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University students attend a protest inside Tehran University while anti-riot Iranian police prevent them to join other protestors, in Tehran, Iran, Saturday, Dec. 30, 2017. A wave of spontaneous protests over Iran's weak economy swept into Tehran on Saturday, with college students and others chanting against the government just hours after hard-liners held their own rally in support of the Islamic Republic's clerical establishment. by an individual not employed by the Associated Press and obtained by the AP outside Iran.
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Rights Group Slams Iran for Denying Student Activists an Education

Why Global Citizens Should Care
Every person should be entitled to receive an education regardless of gender, economic status, race, or political affiliation. Student activists in Iran are in danger of losing their right to educational opportunities. You can join us in telling leaders how important education is here

Iranian student Zia Nabavi can’t get into graduate school, and it’s not because he doesn’t have the grades. 

Nabavi ranked ninth out of thousands of students on the sociology program entrance exam, but authorities allegedly won’t process his application because he has a history of protesting. His application was labeled “lacking documents,” on the Ministry of Higher Education’s website, according to Human Rights Watch

Take Action: Tell Leaders How Important Education in Emergencies Is 

After standing up for his peers who had their activism used against them while applying to schools, Nabavi suspects he’s being punished for the same reason. He shared his situation on Twitter on Tuesday.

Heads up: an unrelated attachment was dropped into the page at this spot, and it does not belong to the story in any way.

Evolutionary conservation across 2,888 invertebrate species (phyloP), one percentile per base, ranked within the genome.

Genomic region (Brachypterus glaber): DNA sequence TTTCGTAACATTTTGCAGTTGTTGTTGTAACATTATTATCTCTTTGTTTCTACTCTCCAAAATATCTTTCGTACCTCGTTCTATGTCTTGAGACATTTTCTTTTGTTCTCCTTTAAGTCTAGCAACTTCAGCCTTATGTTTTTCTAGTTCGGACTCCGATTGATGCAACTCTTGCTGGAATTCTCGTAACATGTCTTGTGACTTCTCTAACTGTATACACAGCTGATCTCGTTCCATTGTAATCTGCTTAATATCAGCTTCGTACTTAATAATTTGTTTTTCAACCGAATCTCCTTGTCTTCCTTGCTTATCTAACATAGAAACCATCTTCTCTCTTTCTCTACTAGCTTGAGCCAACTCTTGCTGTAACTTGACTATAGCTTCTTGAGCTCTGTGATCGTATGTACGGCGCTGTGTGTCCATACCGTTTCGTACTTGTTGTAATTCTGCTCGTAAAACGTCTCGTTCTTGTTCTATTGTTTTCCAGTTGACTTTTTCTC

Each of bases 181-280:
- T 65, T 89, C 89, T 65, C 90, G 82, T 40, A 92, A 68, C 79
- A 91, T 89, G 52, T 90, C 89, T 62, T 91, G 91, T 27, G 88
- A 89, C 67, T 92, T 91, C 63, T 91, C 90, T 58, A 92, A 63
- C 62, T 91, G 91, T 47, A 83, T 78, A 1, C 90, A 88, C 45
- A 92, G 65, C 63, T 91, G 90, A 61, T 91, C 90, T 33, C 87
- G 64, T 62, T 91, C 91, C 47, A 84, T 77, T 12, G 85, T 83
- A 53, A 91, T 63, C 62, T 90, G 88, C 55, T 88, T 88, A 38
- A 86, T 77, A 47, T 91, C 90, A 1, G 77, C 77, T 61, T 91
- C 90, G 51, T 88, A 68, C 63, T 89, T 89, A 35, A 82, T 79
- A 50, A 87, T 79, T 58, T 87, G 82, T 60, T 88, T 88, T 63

In the tweet Navabi explained his application had been "starred," and tagged several of the countries politicians incuding President Hassan Rouhani.

Iranian authorities have discreetly prevented students activists from furthering their education over the past decade by flagging applications as incomplete, according to the Humans Rights Watch. 

Iran’s president Rouhani slammed former President Mahmoud Ahmadinejad’s history of using peaceful protesting against students during his 2013 campaign. When Rouhani went into office, his administration allowed some students whose applications had been affected to continue their education, but not all. Out of the nearly 500 complaints students filed against their unjustly unprocessed applications, only 40 were allowed to reinroll according to a member of the Ministry of Science. 

Despite Rouhani’s effort to defend student activists, many claim schools still won’t let them register for graduate school — and advocates aren’t pleased. 

“I hope other parliamentarians will step up this year and make sure student activists like Zia Nabavi won’t suffer any more harm,” said Tara Sepehri Far, an Iran researcher at Human Rights Watch. “It is shameful for Rouhani’s administration, who once celebrated the re-enrollment of students to school as a rare success story, to return to the same restrictive measures.”

Since January 2018, the Intelligence Ministry has arrested at least 150 student activists, and 17 of them have been imprisoned. 

Read More: What You Need to Know About the Student Protests in Bangladesh

Iranian student activists need support from those willing to challenge the threat to their right to learn. Politicians like Fatemeh Saeedi, a member of parliament from Tehran, offered to help investigate cases like Nabavi’s. 

As long as Iranian students continue protesting, they’re going to need protection. Recently youth activists have organized against a range of issues in the country, including Islamic dress and economic conditions